Category: Trees

What a wet, wet, wet Tree Planting.

Year 6 pupils from St Albans R C Primary took part in a fantastic tree plant in the Cemetery today and despite the rain….a good time was enjoyed by all. Our thanks to Birmingham Trees for Life for organising this planting event, to replace some of the aged ‘Poplars’ felled recently.

Birmingham Trees for Life had lots of assistance today as they were joined by the Lord-Lieutenant of the West Midlands- John Crabtree and his wife, who came well prepared to plant alongside the pupils.

Our local Councillor, Mike Leddy, popped along and  a gaggle of Tree Officers also made an appearance!!

Our thanks to everyone at BTFL for continuing with this tree replacement project and the Tree Officers, local Ranger Dean and BCC Woodland Team for making this all possible. Following the event everyone enjoyed a ‘warm up’ in the Lodge with drinks and biscuits.

As they made their way back to school, Ranger Dean led a short Tree Walk for pupils with lots of interesting information. Despite the miserable weather we all had a lovely morning and the cemetery now has 10 more interesting standard trees along its boundary.

Our thanks to Bereavement Services staff and the ‘Friends’ who also supported this event.

 

Tree Planting with Birmingham Trees for Life

Lets hope the weather is dry for us this Wednesday 27th as we will be welcoming Birmingham Trees for Life and pupils from St Albans R C Primary School to plant yet another 10 trees in Brandwood End Cemetery.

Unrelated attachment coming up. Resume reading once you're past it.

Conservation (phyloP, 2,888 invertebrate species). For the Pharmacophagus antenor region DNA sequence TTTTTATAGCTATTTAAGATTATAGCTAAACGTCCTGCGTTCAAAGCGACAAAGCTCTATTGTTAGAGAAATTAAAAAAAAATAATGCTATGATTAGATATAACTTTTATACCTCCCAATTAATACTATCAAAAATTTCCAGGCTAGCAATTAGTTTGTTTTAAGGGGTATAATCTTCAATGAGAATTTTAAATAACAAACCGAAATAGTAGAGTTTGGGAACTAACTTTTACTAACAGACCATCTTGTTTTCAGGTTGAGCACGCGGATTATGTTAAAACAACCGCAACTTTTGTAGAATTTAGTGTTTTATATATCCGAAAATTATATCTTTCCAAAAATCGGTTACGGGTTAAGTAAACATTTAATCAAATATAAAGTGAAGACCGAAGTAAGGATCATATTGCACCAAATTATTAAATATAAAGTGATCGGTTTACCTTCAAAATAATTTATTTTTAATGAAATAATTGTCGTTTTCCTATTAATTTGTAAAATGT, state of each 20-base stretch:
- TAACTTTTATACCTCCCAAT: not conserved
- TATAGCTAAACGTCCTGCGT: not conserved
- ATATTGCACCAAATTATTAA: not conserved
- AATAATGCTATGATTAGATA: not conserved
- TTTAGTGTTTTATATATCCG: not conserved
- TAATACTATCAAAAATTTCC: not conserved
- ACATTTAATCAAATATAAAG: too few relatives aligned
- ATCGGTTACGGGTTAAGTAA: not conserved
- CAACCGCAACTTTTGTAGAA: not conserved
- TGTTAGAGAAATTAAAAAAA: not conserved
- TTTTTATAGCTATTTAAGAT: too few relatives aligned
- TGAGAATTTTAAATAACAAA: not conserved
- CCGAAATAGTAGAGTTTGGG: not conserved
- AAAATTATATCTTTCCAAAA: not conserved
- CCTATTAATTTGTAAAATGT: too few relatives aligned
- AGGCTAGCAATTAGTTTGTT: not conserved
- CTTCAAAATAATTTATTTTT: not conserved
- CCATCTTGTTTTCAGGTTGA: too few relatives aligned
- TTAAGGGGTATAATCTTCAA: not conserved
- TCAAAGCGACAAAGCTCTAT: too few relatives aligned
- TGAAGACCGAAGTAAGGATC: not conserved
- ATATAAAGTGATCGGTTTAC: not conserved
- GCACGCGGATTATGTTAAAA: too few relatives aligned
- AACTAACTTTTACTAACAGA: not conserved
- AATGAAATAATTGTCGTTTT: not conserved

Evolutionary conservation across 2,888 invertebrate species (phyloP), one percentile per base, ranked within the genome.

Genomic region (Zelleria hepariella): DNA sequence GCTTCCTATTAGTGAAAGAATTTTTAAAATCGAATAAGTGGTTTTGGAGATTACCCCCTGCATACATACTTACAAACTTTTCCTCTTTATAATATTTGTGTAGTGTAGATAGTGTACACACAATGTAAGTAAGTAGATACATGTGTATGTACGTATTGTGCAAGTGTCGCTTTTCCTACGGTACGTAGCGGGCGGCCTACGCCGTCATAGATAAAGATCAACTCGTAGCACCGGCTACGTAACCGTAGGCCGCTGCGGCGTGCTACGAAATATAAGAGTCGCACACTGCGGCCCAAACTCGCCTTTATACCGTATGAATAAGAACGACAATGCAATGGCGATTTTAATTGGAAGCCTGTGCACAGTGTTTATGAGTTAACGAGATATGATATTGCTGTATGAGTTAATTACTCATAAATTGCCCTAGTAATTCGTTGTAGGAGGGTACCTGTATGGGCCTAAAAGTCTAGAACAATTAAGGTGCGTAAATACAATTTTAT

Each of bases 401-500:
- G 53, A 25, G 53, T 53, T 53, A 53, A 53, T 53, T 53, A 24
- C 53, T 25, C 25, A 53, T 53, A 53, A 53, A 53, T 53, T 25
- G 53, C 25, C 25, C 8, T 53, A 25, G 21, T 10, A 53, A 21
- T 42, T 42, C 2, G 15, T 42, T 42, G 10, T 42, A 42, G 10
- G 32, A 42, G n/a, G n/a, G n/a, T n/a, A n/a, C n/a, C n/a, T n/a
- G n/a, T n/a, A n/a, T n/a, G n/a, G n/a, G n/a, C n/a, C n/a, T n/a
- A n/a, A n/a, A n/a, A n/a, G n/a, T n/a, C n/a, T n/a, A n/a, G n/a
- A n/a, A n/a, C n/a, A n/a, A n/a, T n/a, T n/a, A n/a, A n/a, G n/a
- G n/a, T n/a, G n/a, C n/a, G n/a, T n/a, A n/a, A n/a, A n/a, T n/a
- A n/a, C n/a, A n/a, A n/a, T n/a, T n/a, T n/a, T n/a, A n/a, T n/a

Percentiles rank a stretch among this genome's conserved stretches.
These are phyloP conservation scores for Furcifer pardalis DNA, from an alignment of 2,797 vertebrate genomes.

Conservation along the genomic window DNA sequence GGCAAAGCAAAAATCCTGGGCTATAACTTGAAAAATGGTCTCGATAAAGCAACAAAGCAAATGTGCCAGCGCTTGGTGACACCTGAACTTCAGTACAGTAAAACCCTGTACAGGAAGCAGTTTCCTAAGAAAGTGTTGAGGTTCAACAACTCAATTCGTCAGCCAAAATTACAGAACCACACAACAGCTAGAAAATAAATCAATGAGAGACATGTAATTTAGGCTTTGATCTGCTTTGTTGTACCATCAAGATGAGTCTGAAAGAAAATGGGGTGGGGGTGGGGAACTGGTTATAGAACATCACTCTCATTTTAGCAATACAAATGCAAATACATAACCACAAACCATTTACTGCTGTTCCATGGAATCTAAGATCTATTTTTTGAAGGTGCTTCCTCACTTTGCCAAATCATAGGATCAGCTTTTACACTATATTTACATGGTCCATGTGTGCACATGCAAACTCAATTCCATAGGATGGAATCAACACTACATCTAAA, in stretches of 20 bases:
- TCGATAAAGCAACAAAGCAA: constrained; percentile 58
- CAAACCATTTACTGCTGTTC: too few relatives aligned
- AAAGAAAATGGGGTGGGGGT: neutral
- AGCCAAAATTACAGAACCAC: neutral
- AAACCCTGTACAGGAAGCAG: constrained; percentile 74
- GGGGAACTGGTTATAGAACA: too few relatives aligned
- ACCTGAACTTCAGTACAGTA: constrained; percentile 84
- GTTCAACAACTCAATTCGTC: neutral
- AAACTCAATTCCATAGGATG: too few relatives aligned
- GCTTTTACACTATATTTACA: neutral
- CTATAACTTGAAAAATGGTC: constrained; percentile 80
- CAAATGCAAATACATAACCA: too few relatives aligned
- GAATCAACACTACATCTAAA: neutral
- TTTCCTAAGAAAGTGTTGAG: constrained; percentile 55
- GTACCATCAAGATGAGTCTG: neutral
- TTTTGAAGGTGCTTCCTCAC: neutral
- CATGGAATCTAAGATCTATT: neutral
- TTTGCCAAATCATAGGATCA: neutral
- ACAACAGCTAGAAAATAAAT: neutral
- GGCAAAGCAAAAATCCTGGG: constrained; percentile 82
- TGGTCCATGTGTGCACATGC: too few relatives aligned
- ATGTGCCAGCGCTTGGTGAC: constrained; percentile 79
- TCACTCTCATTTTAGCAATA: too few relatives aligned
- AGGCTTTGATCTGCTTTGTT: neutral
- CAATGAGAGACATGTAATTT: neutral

Last year we sadly lost a number of large Poplar Trees from one of our boundary areas but with the help of Birmingham Trees for Life we are slowly replacing them with more suitable species.

 

 

Wet, but colourful Tree Walk !

Ranger, Dean Paul, led a Tree Walk through the cemetery today despite the heavy rain.

Considering how cold and wet it was there was a good turn out of 11 hardy individuals, but the weather didn’t detract from the glorious colours displayed by the trees and the knowledge imparted by Dean.

We also spotted some amazing fairy rings of fungi.

Enjoyable Tree Walk, despite the weather!

Despite the damp and drizzle over 16 folks turned up to The Lodge at 11am yesterday to join BCC Park Ranger Dean Paul’s excellent 2 hour plus ‘tree and cemetery walk’.

Combining his extensive knowledge of Brandwood Cemetery from his previous role as a member of the ground maintenance/grave team with his current role as a City Park Ranger for South Birmingham, Dean covered an wide range of fascinating and instructive topics.   I am sure that everyone who attended found the whole experience hugely instructive and worthwhile.

Spotted on the walk was this industrious Squirrel’s dinner table!

Our thanks to Dean for his time. He hopes to do a further ‘walk’ when we have some Autumn colour so watch this site for the date.

Victorian’s vision for Brandwood’s trees

The amazing photographs below were taken by one of our facebook supporters and  I think they shows the amazing number and variation of trees in Brandwood End Cemetery…close to 1700 individual trees, planted following a grid template by the great landscape designer ‘Louden’.

We must remember that when these trees were planted, around 1899, they would have been very small saplings and the people who planted them knew they would never personally enjoy the scene they were creating!